Kelly Rowland obviously has songs but nobody knows them. This was probably the shortest act of the event as she came out, performed "Like This," performed some of her Patti LaBelle from Dilemna and walked off stage. After her Swiss Beatz probably had the shortest set. He sang his song of the moment, It's me Snitches, and then played a lot of songs he produced.
I think MIMS performed, but I can't remember...does that say much?

On to some highlights:

Lloyd is not a person you expect a highlight from, but his set was cute and he had a little Mr. Rogers moment, so that was appreciated.

The Dipset Crew is just hilarious.

Bow Wow gets a special shout out because I'm his biggest fan. He's been out for a minute, but I guess he's not at the LL point where he feels comfortable singing the songs he first came out with. No "Bow wow wow yippie yo yippie yay where my dogs at..." Truth be told he doesn't have a "Momma said knock you out" from his preteen years, but it would have been cool. In Freshazimiz, he changed up the lyrics to say that he's no longer with Ciara eliciting screams from all the 15 year olds in the crowd, it was a good look.

Omarion is a good performer. He danced around the stage, and kept the tempo up at a point when people were starting to get tired. He also had cute stories ready to whip out to transition into songs. I definitely see how he did the Scream tour for so many years. That audience must have eaten it all up.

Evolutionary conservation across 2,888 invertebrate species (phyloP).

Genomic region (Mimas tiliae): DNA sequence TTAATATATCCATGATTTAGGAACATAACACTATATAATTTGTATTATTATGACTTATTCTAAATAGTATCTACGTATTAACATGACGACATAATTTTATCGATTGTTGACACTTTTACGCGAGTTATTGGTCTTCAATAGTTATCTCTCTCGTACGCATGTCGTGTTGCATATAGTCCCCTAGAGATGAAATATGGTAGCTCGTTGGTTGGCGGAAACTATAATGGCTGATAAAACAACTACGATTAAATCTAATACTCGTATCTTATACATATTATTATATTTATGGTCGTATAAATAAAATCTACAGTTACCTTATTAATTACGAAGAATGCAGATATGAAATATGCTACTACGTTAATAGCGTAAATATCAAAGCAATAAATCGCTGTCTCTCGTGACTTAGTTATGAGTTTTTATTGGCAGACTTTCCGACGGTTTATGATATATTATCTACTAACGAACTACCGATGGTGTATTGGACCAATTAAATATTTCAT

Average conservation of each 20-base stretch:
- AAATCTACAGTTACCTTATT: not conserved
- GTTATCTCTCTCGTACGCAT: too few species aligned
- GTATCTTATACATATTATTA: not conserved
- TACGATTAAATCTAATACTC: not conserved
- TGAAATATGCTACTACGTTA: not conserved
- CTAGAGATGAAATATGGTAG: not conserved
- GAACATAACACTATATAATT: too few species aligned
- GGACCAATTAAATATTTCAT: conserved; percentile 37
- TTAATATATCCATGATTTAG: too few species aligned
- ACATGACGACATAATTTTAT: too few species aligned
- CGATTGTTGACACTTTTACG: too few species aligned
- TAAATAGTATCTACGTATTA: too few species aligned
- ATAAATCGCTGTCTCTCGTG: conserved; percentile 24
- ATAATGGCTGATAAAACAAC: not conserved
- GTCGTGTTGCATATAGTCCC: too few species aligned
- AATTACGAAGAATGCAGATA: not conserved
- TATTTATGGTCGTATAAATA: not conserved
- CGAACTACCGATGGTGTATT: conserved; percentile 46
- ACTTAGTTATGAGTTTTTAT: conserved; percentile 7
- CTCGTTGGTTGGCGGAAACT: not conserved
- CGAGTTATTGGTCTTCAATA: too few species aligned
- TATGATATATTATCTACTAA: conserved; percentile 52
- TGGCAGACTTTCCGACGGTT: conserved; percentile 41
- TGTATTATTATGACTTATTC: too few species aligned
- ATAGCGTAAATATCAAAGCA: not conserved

LUDAAAAA...was great. He brought out Bobby V and let him perform as well. As one of the most established performers of the night, he had a larger repertoire of songs to pull from so that the audience could be truly entertained and rock out with him.

Bone Thugs and Harmony are just classic. They sang one of their new joints and killed it on some older pieces. Their promo piece spoke to who they were as they also had collabos with everyone (It's Bone and Biggie baby) We're gonna miss everybody..

50 Cent...I'm not a fan, but he gave a good performance. His whole thing for the night is that he didn't have to run around the stage to entertain and was going to perform from one spot. He did, it was cool.

Overall, great concert and I'll definitely hit up another Summer Jam.

India Arie and Lizz Wright at Carnegie Hall, June

My cousin hooked me up with tickets and I was happy to feel all mature and classy again. I wasn't that familiar with Lizz Wright's music. I heard a few songs but didn't have a spot on favorite. Thankfully I was not disappointed by her. She has a beautiful voice and an easy going performance style.